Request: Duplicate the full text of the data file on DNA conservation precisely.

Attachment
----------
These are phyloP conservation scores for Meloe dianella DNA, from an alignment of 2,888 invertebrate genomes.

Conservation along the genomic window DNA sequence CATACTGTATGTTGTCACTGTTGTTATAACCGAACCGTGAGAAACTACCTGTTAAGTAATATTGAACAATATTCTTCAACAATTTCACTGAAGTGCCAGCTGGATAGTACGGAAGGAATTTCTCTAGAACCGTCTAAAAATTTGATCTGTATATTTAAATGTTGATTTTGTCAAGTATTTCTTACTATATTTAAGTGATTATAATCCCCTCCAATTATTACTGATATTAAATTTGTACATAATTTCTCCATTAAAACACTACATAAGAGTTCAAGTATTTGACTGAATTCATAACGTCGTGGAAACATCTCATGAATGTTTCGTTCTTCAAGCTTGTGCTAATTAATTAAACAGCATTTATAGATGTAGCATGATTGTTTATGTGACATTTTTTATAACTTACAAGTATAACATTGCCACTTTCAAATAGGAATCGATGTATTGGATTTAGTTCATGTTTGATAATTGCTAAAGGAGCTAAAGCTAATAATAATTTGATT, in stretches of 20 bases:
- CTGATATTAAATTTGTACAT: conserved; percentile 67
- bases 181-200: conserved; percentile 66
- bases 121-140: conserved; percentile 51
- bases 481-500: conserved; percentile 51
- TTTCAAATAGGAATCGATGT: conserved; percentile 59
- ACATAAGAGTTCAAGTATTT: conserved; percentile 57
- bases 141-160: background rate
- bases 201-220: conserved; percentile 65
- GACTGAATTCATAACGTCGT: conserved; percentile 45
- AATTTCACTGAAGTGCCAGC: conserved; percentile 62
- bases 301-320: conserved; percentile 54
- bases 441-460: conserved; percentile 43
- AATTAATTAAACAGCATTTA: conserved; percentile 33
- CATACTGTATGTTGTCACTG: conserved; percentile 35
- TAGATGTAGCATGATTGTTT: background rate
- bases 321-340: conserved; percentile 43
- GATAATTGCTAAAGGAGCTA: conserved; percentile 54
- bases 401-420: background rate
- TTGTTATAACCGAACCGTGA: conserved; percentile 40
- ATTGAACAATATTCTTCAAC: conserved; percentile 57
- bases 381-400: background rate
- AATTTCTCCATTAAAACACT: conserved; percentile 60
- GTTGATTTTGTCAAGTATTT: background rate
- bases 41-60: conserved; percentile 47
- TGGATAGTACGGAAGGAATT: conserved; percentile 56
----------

These are phyloP conservation scores for Meloe dianella DNA, from an alignment of 2,888 invertebrate genomes.

Conservation along the genomic window DNA sequence CATACTGTATGTTGTCACTGTTGTTATAACCGAACCGTGAGAAACTACCTGTTAAGTAATATTGAACAATATTCTTCAACAATTTCACTGAAGTGCCAGCTGGATAGTACGGAAGGAATTTCTCTAGAACCGTCTAAAAATTTGATCTGTATATTTAAATGTTGATTTTGTCAAGTATTTCTTACTATATTTAAGTGATTATAATCCCCTCCAATTATTACTGATATTAAATTTGTACATAATTTCTCCATTAAAACACTACATAAGAGTTCAAGTATTTGACTGAATTCATAACGTCGTGGAAACATCTCATGAATGTTTCGTTCTTCAAGCTTGTGCTAATTAATTAAACAGCATTTATAGATGTAGCATGATTGTTTATGTGACATTTTTTATAACTTACAAGTATAACATTGCCACTTTCAAATAGGAATCGATGTATTGGATTTAGTTCATGTTTGATAATTGCTAAAGGAGCTAAAGCTAATAATAATTTGATT, in stretches of 20 bases:
- CTGATATTAAATTTGTACAT: conserved; percentile 67
- bases 181-200: conserved; percentile 66
- bases 121-140: conserved; percentile 51
- bases 481-500: conserved; percentile 51
- TTTCAAATAGGAATCGATGT: conserved; percentile 59
- ACATAAGAGTTCAAGTATTT: conserved; percentile 57
- bases 141-160: background rate
- bases 201-220: conserved; percentile 65
- GACTGAATTCATAACGTCGT: conserved; percentile 45
- AATTTCACTGAAGTGCCAGC: conserved; percentile 62
- bases 301-320: conserved; percentile 54
- bases 441-460: conserved; percentile 43
- AATTAATTAAACAGCATTTA: conserved; percentile 33
- CATACTGTATGTTGTCACTG: conserved; percentile 35
- TAGATGTAGCATGATTGTTT: background rate
- bases 321-340: conserved; percentile 43
- GATAATTGCTAAAGGAGCTA: conserved; percentile 54
- bases 401-420: background rate
- TTGTTATAACCGAACCGTGA: conserved; percentile 40
- ATTGAACAATATTCTTCAAC: conserved; percentile 57
- bases 381-400: background rate
- AATTTCTCCATTAAAACACT: conserved; percentile 60
- GTTGATTTTGTCAAGTATTT: background rate
- bases 41-60: conserved; percentile 47
- TGGATAGTACGGAAGGAATT: conserved; percentile 56